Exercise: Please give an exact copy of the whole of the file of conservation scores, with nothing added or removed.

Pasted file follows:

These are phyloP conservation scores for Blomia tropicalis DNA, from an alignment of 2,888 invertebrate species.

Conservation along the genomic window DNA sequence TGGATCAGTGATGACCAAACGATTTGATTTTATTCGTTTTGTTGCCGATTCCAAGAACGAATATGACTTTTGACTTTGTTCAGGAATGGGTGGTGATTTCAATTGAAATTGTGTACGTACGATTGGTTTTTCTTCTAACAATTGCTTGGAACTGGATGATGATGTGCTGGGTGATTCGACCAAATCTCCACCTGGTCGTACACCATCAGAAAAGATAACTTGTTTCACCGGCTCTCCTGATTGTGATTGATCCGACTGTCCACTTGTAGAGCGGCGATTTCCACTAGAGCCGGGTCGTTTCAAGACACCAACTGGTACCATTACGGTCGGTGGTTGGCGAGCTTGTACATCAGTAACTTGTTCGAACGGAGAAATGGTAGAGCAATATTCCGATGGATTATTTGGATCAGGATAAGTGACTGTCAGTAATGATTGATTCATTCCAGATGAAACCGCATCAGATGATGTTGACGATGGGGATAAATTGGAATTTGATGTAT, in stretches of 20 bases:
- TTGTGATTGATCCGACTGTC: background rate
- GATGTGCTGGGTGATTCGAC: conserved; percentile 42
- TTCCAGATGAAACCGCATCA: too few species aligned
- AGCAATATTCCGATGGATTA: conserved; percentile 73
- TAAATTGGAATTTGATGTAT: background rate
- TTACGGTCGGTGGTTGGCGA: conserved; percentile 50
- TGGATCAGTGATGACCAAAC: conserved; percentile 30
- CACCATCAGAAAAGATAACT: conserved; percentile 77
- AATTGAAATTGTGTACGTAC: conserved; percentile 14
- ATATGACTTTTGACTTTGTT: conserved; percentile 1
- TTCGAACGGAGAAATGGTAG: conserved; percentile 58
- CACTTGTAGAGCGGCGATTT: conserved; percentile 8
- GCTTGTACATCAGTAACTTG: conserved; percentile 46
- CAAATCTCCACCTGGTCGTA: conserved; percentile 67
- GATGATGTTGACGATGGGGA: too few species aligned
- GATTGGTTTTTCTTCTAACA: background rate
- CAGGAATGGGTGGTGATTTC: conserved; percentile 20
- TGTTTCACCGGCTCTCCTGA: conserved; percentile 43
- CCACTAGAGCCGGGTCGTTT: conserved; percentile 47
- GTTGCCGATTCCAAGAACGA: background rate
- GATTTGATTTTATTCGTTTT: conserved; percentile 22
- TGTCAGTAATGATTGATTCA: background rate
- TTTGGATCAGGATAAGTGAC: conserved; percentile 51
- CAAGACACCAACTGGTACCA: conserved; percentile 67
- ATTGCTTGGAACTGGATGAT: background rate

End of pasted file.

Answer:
These are phyloP conservation scores for Blomia tropicalis DNA, from an alignment of 2,888 invertebrate species.

Conservation along the genomic window DNA sequence TGGATCAGTGATGACCAAACGATTTGATTTTATTCGTTTTGTTGCCGATTCCAAGAACGAATATGACTTTTGACTTTGTTCAGGAATGGGTGGTGATTTCAATTGAAATTGTGTACGTACGATTGGTTTTTCTTCTAACAATTGCTTGGAACTGGATGATGATGTGCTGGGTGATTCGACCAAATCTCCACCTGGTCGTACACCATCAGAAAAGATAACTTGTTTCACCGGCTCTCCTGATTGTGATTGATCCGACTGTCCACTTGTAGAGCGGCGATTTCCACTAGAGCCGGGTCGTTTCAAGACACCAACTGGTACCATTACGGTCGGTGGTTGGCGAGCTTGTACATCAGTAACTTGTTCGAACGGAGAAATGGTAGAGCAATATTCCGATGGATTATTTGGATCAGGATAAGTGACTGTCAGTAATGATTGATTCATTCCAGATGAAACCGCATCAGATGATGTTGACGATGGGGATAAATTGGAATTTGATGTAT, in stretches of 20 bases:
- TTGTGATTGATCCGACTGTC: background rate
- GATGTGCTGGGTGATTCGAC: conserved; percentile 42
- TTCCAGATGAAACCGCATCA: too few species aligned
- AGCAATATTCCGATGGATTA: conserved; percentile 73
- TAAATTGGAATTTGATGTAT: background rate
- TTACGGTCGGTGGTTGGCGA: conserved; percentile 50
- TGGATCAGTGATGACCAAAC: conserved; percentile 30
- CACCATCAGAAAAGATAACT: conserved; percentile 77
- AATTGAAATTGTGTACGTAC: conserved; percentile 14
- ATATGACTTTTGACTTTGTT: conserved; percentile 1
- TTCGAACGGAGAAATGGTAG: conserved; percentile 58
- CACTTGTAGAGCGGCGATTT: conserved; percentile 8
- GCTTGTACATCAGTAACTTG: conserved; percentile 46
- CAAATCTCCACCTGGTCGTA: conserved; percentile 67
- GATGATGTTGACGATGGGGA: too few species aligned
- GATTGGTTTTTCTTCTAACA: background rate
- CAGGAATGGGTGGTGATTTC: conserved; percentile 20
- TGTTTCACCGGCTCTCCTGA: conserved; percentile 43
- CCACTAGAGCCGGGTCGTTT: conserved; percentile 47
- GTTGCCGATTCCAAGAACGA: background rate
- GATTTGATTTTATTCGTTTT: conserved; percentile 22
- TGTCAGTAATGATTGATTCA: background rate
- TTTGGATCAGGATAAGTGAC: conserved; percentile 51
- CAAGACACCAACTGGTACCA: conserved; percentile 67
- ATTGCTTGGAACTGGATGAT: background rate